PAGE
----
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March 17, 2004

Arnold Palmer


TODD BUDNICK: We'd like to thank everybody for coming today. We welcome Arnold Palmer to the media center.

Arnold, this is the 26th playing of the Bay Hill Invitational presented by MasterCard here at Bay Hill, 39th annual event. It's your 26th appearance, as well, and it looks like it could be a very historic year with Tiger Woods going for five in a row this week. Why don't we open up with just some comments from you about the upcoming tournament.

ARNOLD PALMER: Well, thank you. I'm a little hoarse, so bear with me.

I think we've got a great field. We've got a great golf course, and things look like they are shaping up very, very well, even to the tune that the good Lord saw fit to put a little water on my greens. (Laughter.) And I'm looking forward to it, not particularly playing, but to the tournament and to watch and see what takes place.

I think it's very interesting that Tiger could very possibly set a PGA TOUR record that has been never touched or even close. I think someone won four one time. I won three a couple times, but five is really stretching it.

And of course, I have to remark that I can remember since the fact that this is our 26th tournament, that on the first tournament there, were two factors I'd like to mention. One was the first one was for $100,000 which was stretching us a little to make that; and this year we're playing for $5 million and we have to stretch for that, too. And the number of people in this press conference on year one was I think two reporters, both of them local, and Doc Giffin and myself and a few friends like Hootie Giles.

But I am pleased to see so many of you here. I think that tells us something about what is happening on the PGA TOUR and what is happening here at this tournament.

Q. With the Masters coming up, what type of flood of emotions are you anticipating going in there, knowing not necessarily it's your last year, because you can keep going back and going to the dinners, but playing in that thing for last time with all of your history there, what do you suppose that's going to be like?

ARNOLD PALMER: Of course, I think it's going to be exciting for me and it's going to be somewhat sentimental. But kind of an opportunity to say good bye to all of the fans who have been so supportive over the last 50 years and have been the reason that I have played as long as I have.

And there's some other things going to happen there. First of all, for the best part, my entire family are going to be there, my grandchildren and their parents and that's kind of special.

As far as Augusta is concerned and the last time, you know, I may be a little beyond where I should have been, but, playing. But the fact that the tradition and Augusta was kind of built on the fact that the players kept coming back year after year after year, and that was one of the things that I think made the Masters what it is.

I can remember when I first started playing and went there to play in the golf in a golf tournament that I wanted to win, but importantly, I saw people like Craig Wood and Gordon Smith and Gene Sarazen and Byron Nelson and Hogan and Snead, and that was important to me as a player. It was something that made Augusta different. And the fact that those people thought enough of the tournament and what was happening there to come long after their playing days were over.

Q. Speaking of the Masters, if you hit the ball over on 12 this year and get an embedded ball, will you is Ken Venturi for a ruling and what you should do?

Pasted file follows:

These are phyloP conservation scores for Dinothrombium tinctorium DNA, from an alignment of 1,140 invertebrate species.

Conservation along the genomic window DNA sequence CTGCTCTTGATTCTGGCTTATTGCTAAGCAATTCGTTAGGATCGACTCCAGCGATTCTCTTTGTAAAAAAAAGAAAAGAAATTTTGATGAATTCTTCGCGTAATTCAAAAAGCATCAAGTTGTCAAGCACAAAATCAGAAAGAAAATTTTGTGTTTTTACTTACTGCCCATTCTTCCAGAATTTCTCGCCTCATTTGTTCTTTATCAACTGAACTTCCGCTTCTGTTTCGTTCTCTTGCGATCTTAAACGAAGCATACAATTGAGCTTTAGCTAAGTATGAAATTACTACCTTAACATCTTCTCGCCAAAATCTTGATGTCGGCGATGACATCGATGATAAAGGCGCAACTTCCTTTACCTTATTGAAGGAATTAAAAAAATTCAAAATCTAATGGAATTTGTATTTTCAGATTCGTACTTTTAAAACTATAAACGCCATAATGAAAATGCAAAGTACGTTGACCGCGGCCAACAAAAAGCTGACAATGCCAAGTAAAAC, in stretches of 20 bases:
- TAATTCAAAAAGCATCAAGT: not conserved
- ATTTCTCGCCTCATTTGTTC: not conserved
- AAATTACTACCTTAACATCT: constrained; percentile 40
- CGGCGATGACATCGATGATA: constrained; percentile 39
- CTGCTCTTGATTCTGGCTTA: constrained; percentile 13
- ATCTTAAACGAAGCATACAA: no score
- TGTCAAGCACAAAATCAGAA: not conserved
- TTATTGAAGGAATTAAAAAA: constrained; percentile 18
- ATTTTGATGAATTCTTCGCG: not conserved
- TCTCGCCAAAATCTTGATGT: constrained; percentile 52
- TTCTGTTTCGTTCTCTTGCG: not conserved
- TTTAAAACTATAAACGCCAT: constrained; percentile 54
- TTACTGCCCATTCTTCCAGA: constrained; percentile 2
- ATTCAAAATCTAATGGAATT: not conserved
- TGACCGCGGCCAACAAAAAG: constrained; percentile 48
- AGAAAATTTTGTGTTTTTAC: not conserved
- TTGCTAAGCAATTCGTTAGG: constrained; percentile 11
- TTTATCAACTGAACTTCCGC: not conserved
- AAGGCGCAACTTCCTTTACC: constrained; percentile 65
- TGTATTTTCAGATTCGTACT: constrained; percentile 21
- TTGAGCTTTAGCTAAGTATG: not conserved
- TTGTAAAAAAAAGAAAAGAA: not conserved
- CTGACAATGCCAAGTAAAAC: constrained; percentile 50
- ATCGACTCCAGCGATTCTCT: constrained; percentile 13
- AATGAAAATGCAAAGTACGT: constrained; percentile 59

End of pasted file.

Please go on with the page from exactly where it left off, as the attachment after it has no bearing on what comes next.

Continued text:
ARNOLD PALMER: Next question. (Laughter.)

Q. After this year, will you still play the par 3 tournament and practice rounds so fans can still see you out there?

ARNOLD PALMER: Oh, I don't know. I have to think about that. I wouldn't be surprised if I played a practice round in the years to come or played the par 3. I haven't given that a lot of thought. I'm going to keep the door open to do it if I want to.

Q. Also, would you be open to be an honorary starter in 2005?

ARNOLD PALMER: A couple of years ago, that was something that was suggested; that was put off, basically, and I haven't been confronted with that since.

Q. We're doing a story of on the history of this course. What made you decide to take over ownership of this course back in 1969?

ARNOLD PALMER: Well, that's a long story. In the 60s, I had been looking for the ideal place in Florida, particularly Florida, to spend some time in the winter and practice and work on my game. I had looked at a lot of places. I started out in south Florida. I went to the west, east, and I came here in '60 five and played in a Chamber of Commerce fund raiser. I loved the golf course. I played with Jack and Dave Regan and Don Cherry, as a matter of fact. After the exhibition, I asked if the golf course was for sale. And they said no, it isn't.

I said, "Well, if it ever is, I'd be interested in buying it." They said, well let's talk and that started it.

Why did I come here? A couple of reasons. I love freshwater. The lakes here are pristine, nice boating, good fishing and very quiet. This development was stalled. Nothing was happening; that suited me to the tee, over 700 acres and nice golf course.

And from '65 until '69, we negotiated. They wanted me to buy in as one of the partners and I chose not to do that but in '69, things were getting kind of rocky and the club wasn't flying and they weren't spending any money on it. It was getting kind of raggedy and they came back. I had a couple of young attorneys who were part buddies of mine and they negotiated a deal and bought it.

Q. I know you were joking a few minutes ago when he was asking the question about the book, but what's your official statement? Are you going to make a statement about the book?

ARNOLD PALMER: I don't know what book you're talking about.

Q. The Ken Venturi.

ARNOLD PALMER: Oh, that book. (Laughter.) I don't know a thing about it, I really don't, and I'm not really too interested. That's my comment.

Q. When you and Jack played with Tiger back, I think it was in '95 when he was 19 years old at Augusta, a practice round, I think it was Jack that said "he's going to win more Masters than Arnie and I combined," which would be 11 Masters. Can you recall what you noticed about Tiger in that round and what impressed you and to what degree he's met your expectations or exceeded them?